The answer came to us last week: Londoners are not buying property at all. People who do not live in the city – people who are mostly not even English – are doing the buying. In 2004, 25% of purchases in central London were made by foreigners. In 2005, that percentage rose to 40%.

Where are all these people coming from? Where do they get so much money?

A reflection on those questions, below.

But first, more news, from our team at The Rude Awakening:


Eric Fry, reporting from Wall Street:

“Now that commodities, in general – and precious metals in particular – are in motion, how much longer might they remain in motion? We have no clairvoyant insight, but we’d side with “Newton’s Law” on this one. Gold and silver will continue rallying until ‘acted up’ by a credible global monetary force.”

For the rest of this story, and for more market insights, see today’s issue of The Rude Awakening.


Bill Bonner, back in London…

*** Why do the rich get richer? Why do the poor get poorer?

We posed the question yesterday to colleague, Lila Rajiva. Since she comes from India, we figured she might have thought about it.

“The rich are better educated; they tend to save money, they invest, and they own capital assets. Oh – but do you mean why are the rich getting richer now?”

“Sorry, yes.” We meant, how come the rich are getting richer, now, at top speed, while the poor still stay poor. But the question requires more even clarification. Because not all the ‘rich’ are getting richer and not all the poor are staying poor. For instance, the average American working stiff – who must look like Croesus himself to a Mumbai street sweeper – is having trouble keeping up. His real, hourly wages have gone nowhere for 30 years. His family’s disposable income has actually gone down for the last three.

A conundrum…but, a dear reader provides a picture of why home ownership rates are declining:

“Florida is a great example of why the rate is declining,” he writes. “First of all, the Republicans like to point to their tax cuts as some great accomplishment. But at our middle-class level, few of us see any cuts at all. Maybe we save a little on income taxes, but it’s not much. On the other hand, our real estate taxes have been increasing every year. Where I used to pay about $800 per year, I now pay over $1,300 per year.

“Then there is the cost of insuring your house, if you can find someone willing to do it in this state. If you do find someone, you find that you will probably have to pay much more than you had paid in years past. Sometimes about two to three times as much as what you paid just two years ago.

“Then there are our wages. Over the last five years, our wages have pretty much just kept pace with inflation. When you figure the outrageous home prices, the rising taxes, the rising cost of home insurance, and the stagnant wages it makes a lot more sense to rent than to own these days.”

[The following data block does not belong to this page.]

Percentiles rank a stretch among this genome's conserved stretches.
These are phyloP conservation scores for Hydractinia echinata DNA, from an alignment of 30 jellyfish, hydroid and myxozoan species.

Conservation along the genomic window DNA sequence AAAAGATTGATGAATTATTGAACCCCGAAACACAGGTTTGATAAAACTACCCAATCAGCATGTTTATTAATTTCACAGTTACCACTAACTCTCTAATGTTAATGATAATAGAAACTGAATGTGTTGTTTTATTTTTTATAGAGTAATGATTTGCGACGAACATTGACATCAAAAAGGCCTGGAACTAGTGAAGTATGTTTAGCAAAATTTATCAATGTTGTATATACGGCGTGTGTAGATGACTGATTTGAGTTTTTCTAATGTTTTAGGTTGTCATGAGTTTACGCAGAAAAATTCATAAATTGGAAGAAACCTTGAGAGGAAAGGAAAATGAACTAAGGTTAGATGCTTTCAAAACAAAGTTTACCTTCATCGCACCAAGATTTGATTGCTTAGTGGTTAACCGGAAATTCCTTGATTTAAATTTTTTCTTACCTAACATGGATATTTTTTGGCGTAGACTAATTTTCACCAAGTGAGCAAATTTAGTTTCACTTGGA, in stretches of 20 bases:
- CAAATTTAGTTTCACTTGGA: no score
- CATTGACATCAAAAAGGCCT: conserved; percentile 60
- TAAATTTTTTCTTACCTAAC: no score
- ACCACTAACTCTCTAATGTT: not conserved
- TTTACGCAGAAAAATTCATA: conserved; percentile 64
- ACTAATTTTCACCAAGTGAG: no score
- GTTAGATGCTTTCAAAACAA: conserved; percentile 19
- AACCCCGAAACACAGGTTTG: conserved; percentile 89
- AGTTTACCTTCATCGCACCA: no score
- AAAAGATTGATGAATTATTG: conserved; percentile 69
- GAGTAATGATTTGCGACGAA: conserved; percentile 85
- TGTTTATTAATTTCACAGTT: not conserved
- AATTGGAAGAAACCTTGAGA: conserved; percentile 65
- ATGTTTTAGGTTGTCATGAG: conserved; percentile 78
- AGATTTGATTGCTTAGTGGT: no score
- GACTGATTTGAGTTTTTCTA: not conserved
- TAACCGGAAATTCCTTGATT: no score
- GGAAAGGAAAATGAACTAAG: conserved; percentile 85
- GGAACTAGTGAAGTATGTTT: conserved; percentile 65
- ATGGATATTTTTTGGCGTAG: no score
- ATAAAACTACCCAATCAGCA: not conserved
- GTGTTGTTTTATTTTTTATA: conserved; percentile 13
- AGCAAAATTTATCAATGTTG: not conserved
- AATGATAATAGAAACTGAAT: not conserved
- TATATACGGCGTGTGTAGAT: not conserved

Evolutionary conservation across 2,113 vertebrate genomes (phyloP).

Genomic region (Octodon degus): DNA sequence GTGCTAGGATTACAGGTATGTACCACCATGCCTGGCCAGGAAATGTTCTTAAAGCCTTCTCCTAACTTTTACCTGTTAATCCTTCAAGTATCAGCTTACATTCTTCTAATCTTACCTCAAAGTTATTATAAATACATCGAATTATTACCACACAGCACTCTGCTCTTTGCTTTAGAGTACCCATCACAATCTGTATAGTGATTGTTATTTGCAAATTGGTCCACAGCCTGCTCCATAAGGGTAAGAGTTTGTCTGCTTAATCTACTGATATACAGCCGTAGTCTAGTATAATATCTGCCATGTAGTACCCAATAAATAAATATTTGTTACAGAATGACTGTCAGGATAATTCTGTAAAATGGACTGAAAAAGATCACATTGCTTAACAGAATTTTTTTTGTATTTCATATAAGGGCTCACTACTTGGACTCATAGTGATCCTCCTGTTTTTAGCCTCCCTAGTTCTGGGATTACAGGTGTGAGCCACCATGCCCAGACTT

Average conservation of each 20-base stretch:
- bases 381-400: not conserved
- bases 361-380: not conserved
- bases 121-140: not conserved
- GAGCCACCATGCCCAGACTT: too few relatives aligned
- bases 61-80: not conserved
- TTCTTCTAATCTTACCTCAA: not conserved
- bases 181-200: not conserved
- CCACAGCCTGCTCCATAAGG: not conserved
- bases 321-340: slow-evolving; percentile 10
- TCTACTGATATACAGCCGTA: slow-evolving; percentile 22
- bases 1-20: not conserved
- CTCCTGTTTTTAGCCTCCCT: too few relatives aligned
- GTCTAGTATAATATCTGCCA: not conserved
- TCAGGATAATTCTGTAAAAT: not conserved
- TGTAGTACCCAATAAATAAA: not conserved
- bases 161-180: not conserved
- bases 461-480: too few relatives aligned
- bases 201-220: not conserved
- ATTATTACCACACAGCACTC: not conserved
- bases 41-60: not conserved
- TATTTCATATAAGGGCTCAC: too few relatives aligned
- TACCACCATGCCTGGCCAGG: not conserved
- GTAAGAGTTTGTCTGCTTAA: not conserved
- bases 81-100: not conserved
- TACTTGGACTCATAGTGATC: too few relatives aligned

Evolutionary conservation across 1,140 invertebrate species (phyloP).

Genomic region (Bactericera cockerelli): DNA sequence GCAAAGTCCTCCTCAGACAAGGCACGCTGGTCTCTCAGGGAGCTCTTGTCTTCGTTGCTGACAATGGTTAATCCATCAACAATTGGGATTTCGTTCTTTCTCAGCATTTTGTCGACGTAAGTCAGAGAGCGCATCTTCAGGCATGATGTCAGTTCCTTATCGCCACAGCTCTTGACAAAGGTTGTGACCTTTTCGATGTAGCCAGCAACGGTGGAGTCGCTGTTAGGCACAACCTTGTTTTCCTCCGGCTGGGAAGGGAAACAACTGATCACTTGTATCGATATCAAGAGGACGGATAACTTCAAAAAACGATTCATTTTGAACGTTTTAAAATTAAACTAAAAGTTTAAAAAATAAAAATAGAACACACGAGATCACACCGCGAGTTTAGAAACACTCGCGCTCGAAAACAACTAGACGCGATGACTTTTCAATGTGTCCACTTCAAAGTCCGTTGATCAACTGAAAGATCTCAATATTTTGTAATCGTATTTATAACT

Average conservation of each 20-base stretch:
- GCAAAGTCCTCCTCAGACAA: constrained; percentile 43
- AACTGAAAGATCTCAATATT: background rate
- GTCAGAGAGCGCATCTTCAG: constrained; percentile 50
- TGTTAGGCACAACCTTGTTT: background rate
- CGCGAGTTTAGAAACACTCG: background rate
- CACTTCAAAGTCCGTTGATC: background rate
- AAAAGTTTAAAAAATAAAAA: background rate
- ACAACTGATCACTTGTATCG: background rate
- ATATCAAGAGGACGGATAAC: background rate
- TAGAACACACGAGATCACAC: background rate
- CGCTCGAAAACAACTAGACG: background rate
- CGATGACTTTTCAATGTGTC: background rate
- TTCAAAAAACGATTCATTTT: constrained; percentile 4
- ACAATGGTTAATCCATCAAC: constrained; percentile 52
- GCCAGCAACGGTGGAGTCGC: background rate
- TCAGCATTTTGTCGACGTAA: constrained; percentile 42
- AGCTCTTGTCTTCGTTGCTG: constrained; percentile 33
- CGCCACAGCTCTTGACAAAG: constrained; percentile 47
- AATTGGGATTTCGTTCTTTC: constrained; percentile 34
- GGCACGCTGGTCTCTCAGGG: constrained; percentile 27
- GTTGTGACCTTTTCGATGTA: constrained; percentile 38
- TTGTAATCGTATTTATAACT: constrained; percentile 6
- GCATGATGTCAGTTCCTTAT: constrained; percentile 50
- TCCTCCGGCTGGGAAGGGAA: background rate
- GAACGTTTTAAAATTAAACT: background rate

*** We get no letters like this from readers in India. We only know, statistically, what has happened to them. The Chinese or Indian laborer who was able to get a job in a decent sweatshop has seen his earnings soar – on average; they’ve doubled in the last 10 years. He still earns only about 5% of what the GM factory hand gets, but he’s gaining ground rapidly. Relatively, the American workingman is getting poorer while the Asian workingman is getting richer.

We see nothing wrong with this. Here at The Daily Reckoning, we put our hand over our wallet, take a drink, and line up beside George W. Bush and Thomas L. Friedman in favor of free trade. Not that we are philosophically or ideologically in agreement with them; it’s just that we just don’t like anyone telling us what to do. But we’re also not fool enough to think that everyone benefits from globalization all the time, or liar enough to tell Americans that they will all come out ahead. They won’t.

Some will, of course, because that’s what globalization does. Here’s how it works. Take bananas. You can probably grow them in Iceland, but it would be rather expensive to do so. Better to let the Nicaraguans grow the bananas, while you Icelanders concentrate on pickled herring. That is what the great economist David Ricardo termed the “theory of competitive advantage.” It says that you should do what you do best and let others do what they do best. That is the principle behind globalization. It is what draws capital to Chinese factories and business to Indian call centers. Labor costs are much lower, so they can produce more, less expensively. Thus, they have a competitive advantage over similar enterprises in the West.

The theory of comparative advantage is almost certainly correct; in that, the more people do what they do best, the better off everyone is. And it is probably true that the world’s output goes up as more and more people in Asia are drawn into the modern economy.

But, of course, three billion people jumping into the planet’s labor pool is bound to make a splash. And when they do, someone’s bound to get soaked…

*** Which brings us back to our original question. Why do the rich get richer and the poor get poorer?

Because rich people have capital and capital is mobile, says Lila. Labor can’t move…at least not easily.

*** The art of irony is usually lost on the rest of the world, but even the biggest blockhead couldn’t help but notice this headline:

“H&R Block Goofs It’s Own Taxes.” It seems that the tax preparation giant miscalculated its own state income taxes, understating its liabilities by $32 million.

Whoops. Interestingly, H&R Block is one of the strongest lobbyists against tax reform. As Steve Forbes points out in his essay, below, former communist countries understand the necessity for tax reform better than we do…